Chapter 9. Social Inequality

9.2. Social Inequality

Sociologists define social class as a grouping based on the relationship to the means of production or productive property (i.e., capital). However, individuals’ subjective experience of class in 21st century Canada is defined largely by the sense of sharing similar social characteristics like wealth, income, education, occupation, and lifestyle. As noted above, there is dispute within sociology about the relative importance of different criteria for characterizing economic class position. Whether the Marxist emphasis on property ownership is more important than the Weberian emphasis on gradations of occupational status is a matter for debate. Each definition captures some aspects of the experience of inequality in modern society but misses others. Either way, the concept of class implies a shared standard of living based on social factors like wealth, income, education, and occupation. These factors also affect how much power and prestige a person has. In most cases, having more money means having more power, privileges, and opportunities.

Standard of Living

Man seated on sidewalk with cup for change.
Figure 9.12 More than 235,000 people in Canada experience homelessness in any given year. 25,000 to 35,000 people may experience homelessness on any given night (Strobel et al., 2021) (Image courtesy of Kyle Pearce/Flickr) CC BY-SA 2.0

“When you’ve set up a place to sleep for the night, someone comes along and threatens you or forces you to leave, it’s no way to live. It’s tiring to be forced to move every day or every night when you’re cold and wet and have no place to go.” (Testimony of Drug War Survivors member Harvey Clause, as quoted in Hollett, 2015)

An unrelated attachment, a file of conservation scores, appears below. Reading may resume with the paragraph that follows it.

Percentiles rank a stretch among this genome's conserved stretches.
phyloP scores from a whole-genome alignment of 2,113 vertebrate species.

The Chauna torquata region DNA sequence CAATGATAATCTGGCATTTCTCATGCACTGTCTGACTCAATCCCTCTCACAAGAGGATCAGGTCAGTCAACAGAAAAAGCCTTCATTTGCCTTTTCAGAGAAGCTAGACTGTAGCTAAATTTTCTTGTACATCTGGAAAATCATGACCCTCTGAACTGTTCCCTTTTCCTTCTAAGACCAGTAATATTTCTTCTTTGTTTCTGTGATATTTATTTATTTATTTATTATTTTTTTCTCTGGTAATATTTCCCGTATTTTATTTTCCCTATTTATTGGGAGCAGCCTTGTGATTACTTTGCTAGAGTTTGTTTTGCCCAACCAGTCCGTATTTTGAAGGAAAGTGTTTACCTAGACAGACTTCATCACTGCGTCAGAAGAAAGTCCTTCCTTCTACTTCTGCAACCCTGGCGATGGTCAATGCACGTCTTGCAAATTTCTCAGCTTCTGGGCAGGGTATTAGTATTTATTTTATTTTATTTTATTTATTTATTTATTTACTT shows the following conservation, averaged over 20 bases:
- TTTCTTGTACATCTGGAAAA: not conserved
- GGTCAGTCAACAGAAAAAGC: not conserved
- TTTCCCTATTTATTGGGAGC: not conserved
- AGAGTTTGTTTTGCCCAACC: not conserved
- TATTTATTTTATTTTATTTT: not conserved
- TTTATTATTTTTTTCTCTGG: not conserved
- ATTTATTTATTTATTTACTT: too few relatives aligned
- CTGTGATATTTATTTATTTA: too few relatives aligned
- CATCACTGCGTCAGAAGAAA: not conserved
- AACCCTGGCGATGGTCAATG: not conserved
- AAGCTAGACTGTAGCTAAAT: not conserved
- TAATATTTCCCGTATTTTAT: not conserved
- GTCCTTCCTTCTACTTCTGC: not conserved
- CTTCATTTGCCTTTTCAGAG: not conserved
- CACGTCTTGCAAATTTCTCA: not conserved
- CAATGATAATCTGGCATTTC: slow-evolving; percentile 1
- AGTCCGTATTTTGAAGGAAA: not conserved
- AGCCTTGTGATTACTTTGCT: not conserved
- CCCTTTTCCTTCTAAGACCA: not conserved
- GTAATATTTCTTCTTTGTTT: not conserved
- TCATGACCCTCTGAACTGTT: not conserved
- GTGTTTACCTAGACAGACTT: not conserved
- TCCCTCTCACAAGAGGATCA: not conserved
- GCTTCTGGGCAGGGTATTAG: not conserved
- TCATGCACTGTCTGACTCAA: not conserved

In the last century, Canada has seen a steady rise in the standard of living: the level of wealth available to acquire the material necessities and comforts to maintain one’s lifestyle. Osberg (2021) reports that in the post-war era, the Gross Domestic Product (GDP) per capita in Canada went from $16,179 in 1946 to $60,918 in 2019; an increase in standard of living of almost 400%.

The standard of living is unevenly distributed, however, based on factors such as income, employment, class status, poverty rates, and affordability of housing. Because standard of living is closely related to quality of life, it can represent factors such as the ability to afford a home, own a car, and take vacations. It affects health and longevity.

Similarly, access to a standard of living that enables people to participate on an equal basis in community life is not equally distributed. The irony of rising standards of living is that one does not have to live in absolute poverty — “a severe deprivation of basic human needs, including food, safe drinking water, sanitation facilities, health, shelter, education and information” (United Nations, 1995) — to be marginalized and socially excluded. Relative poverty refers to the minimum amount of income or resources needed to participate in the “ordinary living patterns, customs, and activities” of a society (Townsend, 1979). People do not need to be destitute to experience the exclusions of living in relative poverty in a wealthy society like Canada.